Paul Pablo: “I want people to recognize and appreciate me because I make great music and that I take my craft seriously, not because I’m openly gay.”
The chameleon pop and soul artist opens up to us about making it in the national music scene and his exciting ride in making his dreams come true.
How has your journey been, from being independent to becoming part of Warner Music Philippines?
Paul Pablo: My journey has been incredible so far ‘coz I believe that I’ve been working with the right people, and these people believe in me, and we all have a bigger purpose and a bigger reason why we do all of these things. It’s really not just about getting me famous or getting me known by a lot of people–it’s more like really doing great stuff for Visayas and Mindanao–representing both regions to the next level by what I’m doing–my videos, assets, my music. It’s been challenging, but at the same time, very motivating.
READ MORE: An Interview with Paul Pablo
Has your songwriting changed? Do you have to adhere to standards that your producers and label have set?
Paul Pablo: It’s a good thing that my songwriting changed in a way that I became more fearless about what I wanted to say. I became braver when it came to exposing my truth, my reality as a gay person. I’m no longer afraid to expose my experiences through my music ‘coz I believe that’s the best way for people to relate and resonate with me.
When it comes to producers and labels, it’s not like adhering to standards ‘coz we set our own standards in our craft, but it’s more of like aiming to step up our process. We reach out to people outside the Philippines, like La-based multi-awarded music producer Jorel Corpus. He wants to contribute to OPM, so he’s helping us. I’ve also worked with Filipino-Dutch producer Xerxes Bakker. He believed in my music and wants me to be one of those artists to step up when it came to mixing, mastering, and the technical stuff as a whole.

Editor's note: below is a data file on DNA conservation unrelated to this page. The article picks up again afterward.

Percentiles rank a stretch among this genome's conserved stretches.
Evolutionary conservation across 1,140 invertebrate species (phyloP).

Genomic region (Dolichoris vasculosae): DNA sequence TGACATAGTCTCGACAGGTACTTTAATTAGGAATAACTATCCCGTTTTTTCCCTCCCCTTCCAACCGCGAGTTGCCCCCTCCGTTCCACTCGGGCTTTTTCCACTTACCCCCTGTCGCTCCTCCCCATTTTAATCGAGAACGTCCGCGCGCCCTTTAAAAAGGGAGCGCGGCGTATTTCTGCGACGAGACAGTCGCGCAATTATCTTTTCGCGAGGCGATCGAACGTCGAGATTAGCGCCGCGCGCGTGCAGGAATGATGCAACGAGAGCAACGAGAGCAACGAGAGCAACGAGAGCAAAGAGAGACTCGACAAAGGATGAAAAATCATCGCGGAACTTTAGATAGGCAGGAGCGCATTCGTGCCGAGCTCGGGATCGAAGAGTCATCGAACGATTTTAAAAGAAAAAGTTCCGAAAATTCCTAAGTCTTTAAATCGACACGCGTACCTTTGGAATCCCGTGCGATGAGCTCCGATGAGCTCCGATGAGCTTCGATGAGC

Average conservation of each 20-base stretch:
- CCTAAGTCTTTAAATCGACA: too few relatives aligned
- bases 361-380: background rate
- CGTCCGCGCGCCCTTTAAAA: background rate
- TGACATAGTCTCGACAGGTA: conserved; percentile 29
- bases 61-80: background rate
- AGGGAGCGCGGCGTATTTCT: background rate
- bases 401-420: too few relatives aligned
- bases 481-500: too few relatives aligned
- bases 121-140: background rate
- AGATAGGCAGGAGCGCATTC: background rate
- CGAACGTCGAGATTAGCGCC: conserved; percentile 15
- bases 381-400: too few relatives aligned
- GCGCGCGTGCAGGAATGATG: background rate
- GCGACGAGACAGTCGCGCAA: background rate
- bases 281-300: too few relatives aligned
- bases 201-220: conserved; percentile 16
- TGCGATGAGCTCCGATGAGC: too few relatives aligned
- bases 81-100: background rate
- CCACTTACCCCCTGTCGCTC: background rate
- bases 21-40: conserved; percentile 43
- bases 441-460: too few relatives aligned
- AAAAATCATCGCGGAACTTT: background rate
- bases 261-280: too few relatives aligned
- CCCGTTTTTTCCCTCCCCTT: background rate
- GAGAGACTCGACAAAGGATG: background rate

The whole experience is nice, especially since Jhay Ehidio, one of my usual producers, is also Bisaya and is from Davao. Working with people outside the Philippines means that we gain a lot of knowledge and experiences from them and apply them here in the Philippines. That means we’re improving the music and production and setting them to higher international standards. It’s a way for us to improve and step up our craft.
What’s your favorite gig so far?
Paul Pablo: My favorite gigs so far were the pride month gigs. Both were unpaid, but being able to perform in front of my community is such an honor. There were around 26,000 people during the QC pride event, and I also performed in the Pasay pride after that. Both gigs were life-changing ‘coz it was my first time performing there. I felt a connection with my community, which was very memorable, so even though I performed there for free, it was my favorite gig.
Is there anything weird or strange that you’ve experienced now that you’re a certified pop artist, like with a fan or non-fan, that you’d like to share?
Paul Pablo: I don’t really have weird experiences, but I’ve had surprising ones that I can share, like when I go out. I get surprised when people recognize me. So this one time, I bought food via drive-thru, and the person who served my orders knew who I was. he told me that he listens to my song and that he supports me.
Also recently, when I went to Cebu for the Sinulog festival, I was walking in the mall with my companions, and three people took pictures with me, and they recognized me as Paul Pablo.